Dubbed Out may only just be metaphorically starting promoter pre-school, but this event showed an ambition and shrewdness beyond its years. With an amazing venue and an incredible lineup, the only thing missing was a good crowd, however with the venue – Mojo, being located in the Medway town of Chatham, we had our doubts whether enough people would make it down...
Thankfully we needn't have worried! The venue had a fairly small capacity, which was never too packed but never risked being dead. The main stage was perfection – an outdoor courtyard that looked more like something you'd expect to see in Croatia than a Medway town; with great sound as well!
We arrived having driven straight from SW4, which meant we unfortunately missed a number of headliners. Notably - Friction, Phaeleh and J:Kenzo who would have no doubt been highlights otherwise. Kahn & Neek were setting up as we entered, giving us time to take advantage of the cheap drinks on offer. Since the stage was semi-outdoors punters were allowed to smoke next to the stage which was a welcome trip back to the days before the 2007 smoking ban - a great addition to the venue as it ensured people weren't constantly coming and going for a fag break.
Excitement and anticipation filled the air (almost as much as the smell of cannabis), and Kahn & Neek placed their first records onto the turntables. Neek had a wide grin on his face - he knew what was coming. Modern classics, and an onslaught of VIPs and dubplates all underpinned by a flow of pure fire emanating from the ridiculously talented MIK. The levels got higher and higher - with so many high points and brilliant tunes it would be impossible to pick out any favourites. Bravo, Kahn & Neek.
Next up on the main stage was Hatcha. At this point we didn't even realise there was two rooms - one would have been more than enough (but Dubbed Out don't seem to do half measures). His set starts with the classic Digital Mystikz anthem 'Anti War Dub', which highlights a sense of unity and fellowship between the buzzing crowd – dubstep is dead? Nah.
Hatcha's set, as per usual, fucking kills it. Banger after banger after absolute banger, perfectly mixed, perfectly timed, and with so much smoke (a la smoke machines) this DJ Mag reviewer literally couldn't see an inch in front of his face. Perfection.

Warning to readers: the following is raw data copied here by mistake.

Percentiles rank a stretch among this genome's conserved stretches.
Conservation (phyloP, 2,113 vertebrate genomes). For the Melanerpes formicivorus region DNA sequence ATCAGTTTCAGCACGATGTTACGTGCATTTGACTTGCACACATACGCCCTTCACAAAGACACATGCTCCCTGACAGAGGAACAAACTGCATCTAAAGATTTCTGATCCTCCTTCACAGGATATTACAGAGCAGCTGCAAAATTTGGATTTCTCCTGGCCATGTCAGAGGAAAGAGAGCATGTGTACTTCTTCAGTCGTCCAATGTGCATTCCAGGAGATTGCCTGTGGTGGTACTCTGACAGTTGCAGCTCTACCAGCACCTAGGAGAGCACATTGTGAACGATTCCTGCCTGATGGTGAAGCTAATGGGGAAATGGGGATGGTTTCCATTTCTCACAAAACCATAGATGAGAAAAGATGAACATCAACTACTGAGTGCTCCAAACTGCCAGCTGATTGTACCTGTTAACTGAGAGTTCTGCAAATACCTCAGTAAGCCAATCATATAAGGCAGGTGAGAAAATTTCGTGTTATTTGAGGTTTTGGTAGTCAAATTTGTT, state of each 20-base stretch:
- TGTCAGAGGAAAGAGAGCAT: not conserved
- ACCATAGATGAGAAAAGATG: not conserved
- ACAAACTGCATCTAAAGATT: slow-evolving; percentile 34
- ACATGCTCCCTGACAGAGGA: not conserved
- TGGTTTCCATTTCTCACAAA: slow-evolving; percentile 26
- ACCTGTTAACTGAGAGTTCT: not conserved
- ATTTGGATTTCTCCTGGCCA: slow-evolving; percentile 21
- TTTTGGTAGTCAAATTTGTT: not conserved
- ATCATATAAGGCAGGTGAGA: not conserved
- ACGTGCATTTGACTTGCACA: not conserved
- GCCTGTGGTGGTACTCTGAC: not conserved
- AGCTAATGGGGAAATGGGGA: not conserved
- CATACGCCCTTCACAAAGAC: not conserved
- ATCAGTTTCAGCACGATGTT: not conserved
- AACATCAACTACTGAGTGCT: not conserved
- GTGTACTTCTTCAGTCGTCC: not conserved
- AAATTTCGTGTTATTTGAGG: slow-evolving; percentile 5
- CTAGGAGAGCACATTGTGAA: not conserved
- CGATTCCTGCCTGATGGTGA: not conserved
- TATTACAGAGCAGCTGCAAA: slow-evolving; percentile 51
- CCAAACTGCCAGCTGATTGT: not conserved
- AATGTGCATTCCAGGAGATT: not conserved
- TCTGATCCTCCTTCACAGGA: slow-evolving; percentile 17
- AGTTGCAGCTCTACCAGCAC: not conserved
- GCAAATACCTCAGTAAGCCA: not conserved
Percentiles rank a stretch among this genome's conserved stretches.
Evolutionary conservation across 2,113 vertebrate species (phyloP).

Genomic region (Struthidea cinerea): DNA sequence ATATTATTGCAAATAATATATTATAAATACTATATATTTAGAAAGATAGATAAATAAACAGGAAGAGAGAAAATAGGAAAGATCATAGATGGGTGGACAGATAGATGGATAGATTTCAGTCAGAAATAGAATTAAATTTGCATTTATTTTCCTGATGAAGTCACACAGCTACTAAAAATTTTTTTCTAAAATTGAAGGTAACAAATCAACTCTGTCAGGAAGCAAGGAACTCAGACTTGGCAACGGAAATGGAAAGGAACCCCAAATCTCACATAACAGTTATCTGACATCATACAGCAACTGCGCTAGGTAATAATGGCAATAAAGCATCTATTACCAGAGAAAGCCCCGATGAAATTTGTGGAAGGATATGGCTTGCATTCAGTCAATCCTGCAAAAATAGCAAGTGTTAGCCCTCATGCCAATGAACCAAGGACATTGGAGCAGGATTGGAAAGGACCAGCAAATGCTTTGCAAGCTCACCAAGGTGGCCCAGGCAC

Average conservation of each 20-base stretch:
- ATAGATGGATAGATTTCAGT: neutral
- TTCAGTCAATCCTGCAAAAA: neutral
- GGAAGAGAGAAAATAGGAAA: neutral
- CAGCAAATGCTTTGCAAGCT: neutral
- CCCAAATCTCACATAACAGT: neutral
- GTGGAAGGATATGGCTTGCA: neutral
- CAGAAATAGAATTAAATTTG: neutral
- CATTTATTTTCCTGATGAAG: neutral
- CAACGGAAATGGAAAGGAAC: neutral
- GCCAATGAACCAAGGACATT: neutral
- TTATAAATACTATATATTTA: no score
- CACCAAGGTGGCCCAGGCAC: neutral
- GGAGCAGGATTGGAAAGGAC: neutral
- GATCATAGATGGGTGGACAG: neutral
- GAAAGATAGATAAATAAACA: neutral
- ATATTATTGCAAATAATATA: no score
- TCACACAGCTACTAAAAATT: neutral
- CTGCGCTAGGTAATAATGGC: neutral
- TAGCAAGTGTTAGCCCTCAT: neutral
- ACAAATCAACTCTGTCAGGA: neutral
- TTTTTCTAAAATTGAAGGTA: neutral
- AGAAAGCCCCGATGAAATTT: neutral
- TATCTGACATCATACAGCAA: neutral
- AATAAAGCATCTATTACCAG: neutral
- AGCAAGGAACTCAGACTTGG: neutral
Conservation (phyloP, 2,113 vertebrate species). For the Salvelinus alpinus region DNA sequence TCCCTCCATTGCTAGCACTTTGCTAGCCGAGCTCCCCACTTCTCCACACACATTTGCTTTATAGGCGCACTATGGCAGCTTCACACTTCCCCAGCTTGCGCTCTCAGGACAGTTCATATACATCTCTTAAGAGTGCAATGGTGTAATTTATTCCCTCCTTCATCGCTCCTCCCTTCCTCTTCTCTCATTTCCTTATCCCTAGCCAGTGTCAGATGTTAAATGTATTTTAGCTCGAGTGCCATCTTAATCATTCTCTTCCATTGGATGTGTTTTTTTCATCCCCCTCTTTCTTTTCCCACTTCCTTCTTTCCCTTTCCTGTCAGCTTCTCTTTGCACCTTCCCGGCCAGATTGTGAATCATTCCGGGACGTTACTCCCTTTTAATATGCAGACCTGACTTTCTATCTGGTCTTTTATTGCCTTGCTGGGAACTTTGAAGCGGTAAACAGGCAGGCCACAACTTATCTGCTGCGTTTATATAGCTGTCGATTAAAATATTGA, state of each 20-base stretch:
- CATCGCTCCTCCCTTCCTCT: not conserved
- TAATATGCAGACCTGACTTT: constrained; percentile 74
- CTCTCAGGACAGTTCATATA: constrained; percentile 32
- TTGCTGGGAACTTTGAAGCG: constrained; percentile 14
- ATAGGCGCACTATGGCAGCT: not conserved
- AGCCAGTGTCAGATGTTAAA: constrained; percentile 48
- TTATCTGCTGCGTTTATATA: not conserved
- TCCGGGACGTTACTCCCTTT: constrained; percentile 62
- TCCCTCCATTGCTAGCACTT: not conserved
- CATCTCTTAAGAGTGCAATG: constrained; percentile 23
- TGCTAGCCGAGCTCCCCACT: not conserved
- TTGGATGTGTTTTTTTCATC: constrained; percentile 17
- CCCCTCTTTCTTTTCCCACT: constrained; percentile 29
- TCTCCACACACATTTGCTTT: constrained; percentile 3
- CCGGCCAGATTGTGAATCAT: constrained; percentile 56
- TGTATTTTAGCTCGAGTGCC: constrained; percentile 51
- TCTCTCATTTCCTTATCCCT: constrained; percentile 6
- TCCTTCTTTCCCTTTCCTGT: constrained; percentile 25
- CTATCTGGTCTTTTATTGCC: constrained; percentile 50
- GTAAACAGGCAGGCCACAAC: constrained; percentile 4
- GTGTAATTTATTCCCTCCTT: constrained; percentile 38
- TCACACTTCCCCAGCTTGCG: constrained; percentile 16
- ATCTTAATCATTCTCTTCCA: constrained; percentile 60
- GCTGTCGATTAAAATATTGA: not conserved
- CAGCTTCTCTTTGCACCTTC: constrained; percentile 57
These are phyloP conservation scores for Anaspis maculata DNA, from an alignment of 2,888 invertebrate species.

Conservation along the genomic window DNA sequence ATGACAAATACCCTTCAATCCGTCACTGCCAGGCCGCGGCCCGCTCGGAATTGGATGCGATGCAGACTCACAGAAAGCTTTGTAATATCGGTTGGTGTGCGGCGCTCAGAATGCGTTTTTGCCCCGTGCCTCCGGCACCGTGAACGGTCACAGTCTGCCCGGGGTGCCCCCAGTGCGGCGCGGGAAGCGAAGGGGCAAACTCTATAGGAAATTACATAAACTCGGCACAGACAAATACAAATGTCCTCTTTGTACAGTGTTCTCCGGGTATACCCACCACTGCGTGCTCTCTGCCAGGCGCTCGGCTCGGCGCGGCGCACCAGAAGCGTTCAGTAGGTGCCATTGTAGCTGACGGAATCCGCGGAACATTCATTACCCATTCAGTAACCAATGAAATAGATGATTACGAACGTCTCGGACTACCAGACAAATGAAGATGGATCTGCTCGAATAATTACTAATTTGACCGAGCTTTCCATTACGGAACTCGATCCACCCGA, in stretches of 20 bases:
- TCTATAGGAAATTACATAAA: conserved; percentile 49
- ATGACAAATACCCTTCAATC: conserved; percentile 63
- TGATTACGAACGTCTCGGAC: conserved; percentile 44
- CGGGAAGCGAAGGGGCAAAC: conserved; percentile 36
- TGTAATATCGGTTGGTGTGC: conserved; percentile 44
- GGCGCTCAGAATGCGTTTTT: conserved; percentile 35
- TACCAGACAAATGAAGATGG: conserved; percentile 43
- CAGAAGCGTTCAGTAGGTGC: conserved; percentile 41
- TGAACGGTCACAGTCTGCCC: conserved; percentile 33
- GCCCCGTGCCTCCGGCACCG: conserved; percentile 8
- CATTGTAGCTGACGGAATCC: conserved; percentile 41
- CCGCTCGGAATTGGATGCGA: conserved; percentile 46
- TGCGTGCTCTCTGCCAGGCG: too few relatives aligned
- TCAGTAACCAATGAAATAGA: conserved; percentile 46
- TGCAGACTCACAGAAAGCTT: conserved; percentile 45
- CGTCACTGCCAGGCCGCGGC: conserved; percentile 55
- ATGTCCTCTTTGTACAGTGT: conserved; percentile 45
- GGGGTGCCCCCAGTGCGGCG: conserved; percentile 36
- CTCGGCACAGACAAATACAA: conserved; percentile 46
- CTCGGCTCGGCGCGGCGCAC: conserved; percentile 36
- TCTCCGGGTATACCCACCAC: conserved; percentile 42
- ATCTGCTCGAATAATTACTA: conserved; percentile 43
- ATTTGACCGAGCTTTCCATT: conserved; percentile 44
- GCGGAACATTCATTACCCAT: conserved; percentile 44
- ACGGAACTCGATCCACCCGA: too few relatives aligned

As we took a breather from the main stage, we found the whole second stage we'd been missing - an indoor bar with a huge soundsystem that compliments it's small tunnel-like room perfectly. We were absolutely gutted to have missed N-type playing the second room, as he was half the reason we'd made the long journey down from London. We were concilated however, by some truly beautiful burgers being made at a stand outside, for £2?! This venue...
After catching a brilliant set from Chef we stopped for honestly one of the best dubstep mixes I've heard in a long long while from newcomer Max Mudie, I don't know whose tunes he was playing (apparently his own productions), but he managed to make a room of about 10 people go absolutely nuts without breaking a sweat, and pulled in a sizeable crowd despite Grooverider absolutely smashing the main stage. Bigups Max!
Then for the main event, Newham Generals on the main stage. In all honesty, this is what we made the journey for, Footsie and D Double are absolutely killing the scene at the moment (as per usual) and the slight chance that they might spit over some Kahn and Neek was just too mouth watering a prospect. After setting up they wasted no time on going in hard.
'Bluku Bluku' and 'Work All Day' kicked things off with a bang and started building the hype after they had taken a while setting up. Cheers errupted when what at first we thought was Shotta taking to the stage with the generals turned out to be MC Discarda. Admittedly, this DJ Mag reviewer has never been a fan of Discarda, but this certainly was not the right gig for him. Thankfully, after a bad crowd reaction to him nonsensically shouting down the mic, he quickly got off the stage and left the Newham Generals to recover...
The generals showed their mettle building the vibe from scratch again - some new Footsie tunes and Trend's hypnotized rework under D Double's 'Wolly' brought the levels back high. Footsie's 'Wave It Down' also a notabled highlight...
And then the crowd starts to hear a familiar chant slowly being brought in.
'Ard...ard...man are locked in like dem man are hard...' Three rewinds weren't enough for this tune, to say the crowd went nuts was an understatement. Easily the best grime this reviewer has ever heard live, the crowd hung off of the general's every word and chanted it back like it was a fucking gospel. From then on the set was a walk in the park - every tune killed it. Our dreams even came true when Logan played a Kahn and Neek riddim for the duo to spit over, safe to say we weren't dissapointed.
Massive thanks to Dubbed Out and Hatcha for the event and much love to all the great people who came down. Hope to see more events in the future!